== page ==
3) TRY TO STAY POSITIVE

As many of us know, the recovery process, especially if it is in-patient, can have its ups and downs, especially in the first year of recovery. That depression can stem from many sources, including the length with which the recovery process is taking. Or the loneliness of recovery as well as missing family and friends.

Take advantage of as many programs as you can to help get your mind off depressing thoughts and emotions. Try a new exercise or a hobby. Interact as much as possible with others who are also attempting to become sober. Stay positive by reminding yourself yours is a day-by-day process, and that by the end of the road, it will have been a journey well worth taking.

4) STAY ON TOP OF YOUR RESPONSIBILITIES

During your first year of sobriety, your rehabilitation process will no doubt include many responsibilities such as meetings with therapists, counselors, sobriety meetings, and other activities. Try your best to stay on top of these responsibilities in your first year of sobriety to further solidify your sobriety and move you away from the lifestyle of a user.

To not stay up on your responsibilities toward becoming sober is not only a waste of your time and effort, but other people’s time and effort as well.

5) STAY HUMBLE

There always exists the chance that you may do amazingly well during your first year of rehabilitation. You stick to your rehab schedule and fulfill your responsibilities toward obtaining a clean, drug-free life. Just keep humility in mind as you do recover.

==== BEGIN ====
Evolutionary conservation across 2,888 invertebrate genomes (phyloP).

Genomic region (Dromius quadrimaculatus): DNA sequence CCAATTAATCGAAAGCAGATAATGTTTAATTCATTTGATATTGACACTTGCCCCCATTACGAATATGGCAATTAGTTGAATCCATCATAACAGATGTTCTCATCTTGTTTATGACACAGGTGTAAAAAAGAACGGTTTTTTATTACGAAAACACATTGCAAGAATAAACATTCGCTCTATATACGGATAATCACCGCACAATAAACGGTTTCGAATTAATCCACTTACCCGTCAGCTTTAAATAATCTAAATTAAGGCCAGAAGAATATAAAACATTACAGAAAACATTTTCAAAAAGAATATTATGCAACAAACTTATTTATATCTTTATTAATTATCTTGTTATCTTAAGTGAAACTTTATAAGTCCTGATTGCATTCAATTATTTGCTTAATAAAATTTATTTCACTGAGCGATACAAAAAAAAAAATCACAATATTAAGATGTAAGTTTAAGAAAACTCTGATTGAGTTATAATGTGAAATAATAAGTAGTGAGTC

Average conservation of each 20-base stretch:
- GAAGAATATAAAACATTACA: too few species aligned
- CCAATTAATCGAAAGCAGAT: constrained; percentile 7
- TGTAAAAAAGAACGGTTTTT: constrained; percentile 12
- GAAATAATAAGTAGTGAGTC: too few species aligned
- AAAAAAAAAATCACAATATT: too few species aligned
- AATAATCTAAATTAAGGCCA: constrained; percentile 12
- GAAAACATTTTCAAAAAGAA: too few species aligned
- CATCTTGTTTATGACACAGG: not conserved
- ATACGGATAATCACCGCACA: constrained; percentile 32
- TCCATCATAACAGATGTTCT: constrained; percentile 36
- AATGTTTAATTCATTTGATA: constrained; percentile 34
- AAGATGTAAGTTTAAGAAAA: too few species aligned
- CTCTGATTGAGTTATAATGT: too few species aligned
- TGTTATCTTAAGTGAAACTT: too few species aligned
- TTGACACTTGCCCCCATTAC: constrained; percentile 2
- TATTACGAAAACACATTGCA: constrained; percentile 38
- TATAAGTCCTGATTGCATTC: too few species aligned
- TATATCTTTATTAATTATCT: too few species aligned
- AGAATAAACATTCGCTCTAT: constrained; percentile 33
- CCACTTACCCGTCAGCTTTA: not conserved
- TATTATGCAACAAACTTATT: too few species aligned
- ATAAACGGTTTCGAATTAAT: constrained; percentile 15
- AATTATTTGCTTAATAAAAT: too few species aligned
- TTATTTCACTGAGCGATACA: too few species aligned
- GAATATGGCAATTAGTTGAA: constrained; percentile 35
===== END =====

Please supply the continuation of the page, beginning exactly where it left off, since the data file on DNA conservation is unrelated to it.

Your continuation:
Don’t boast about your strength, ability, or the rapidness with which you are rehabbing. Boasting that you are clean and sober does nothing in the way of supporting others who are going through predicaments similar to your own. Try to understand that everyone’s addiction is different. Substance abuse does not fit all in the same way that one recovery program can never fit all.

Humility is also important when it comes to the strength of your recovery. In other words, don’t become overconfident to the point that you believe you can go back to your pre-recovery ways of hanging out with friends and partying. Your recovery might not be strong enough to withstand a night out on the town. You might have a relapse, which can mean the hard work you’ve done up to this point could now be out the window, starting you off once again on square one.

TAKE ALL THIS AND REMEMBER IT IN YOUR SECOND YEAR OF SOBRIETY

As you forge ahead toward sobriety, try to remember that the first year of sobriety will more than likely be your most challenging. After one year, many have suggested that their will to use alcohol and/or drugs significantly wanes. It takes time, commitment to a plan and the correct frame of mind. If all three of these are in place, a drug-free life can become a strong and sturdy reality instead of a pipe dream or fantasy.

If you or a loved one have an addiction to alcohol, contact BLVD Treatment Centers. At BLVD Treatment Centers we custom tailor our recovery programs within the safe and nurturing confines of our rehab treatment centers. Located throughout California, in Los Angeles, Orange County, San Diego and in Portland, OR, our mission is to assess the severity of your addiction to help you achieve true recovery within 30 days. Call us now at 1-866.582.9844.

5 Issues that Can Trip You Up During Your First Year of Recovery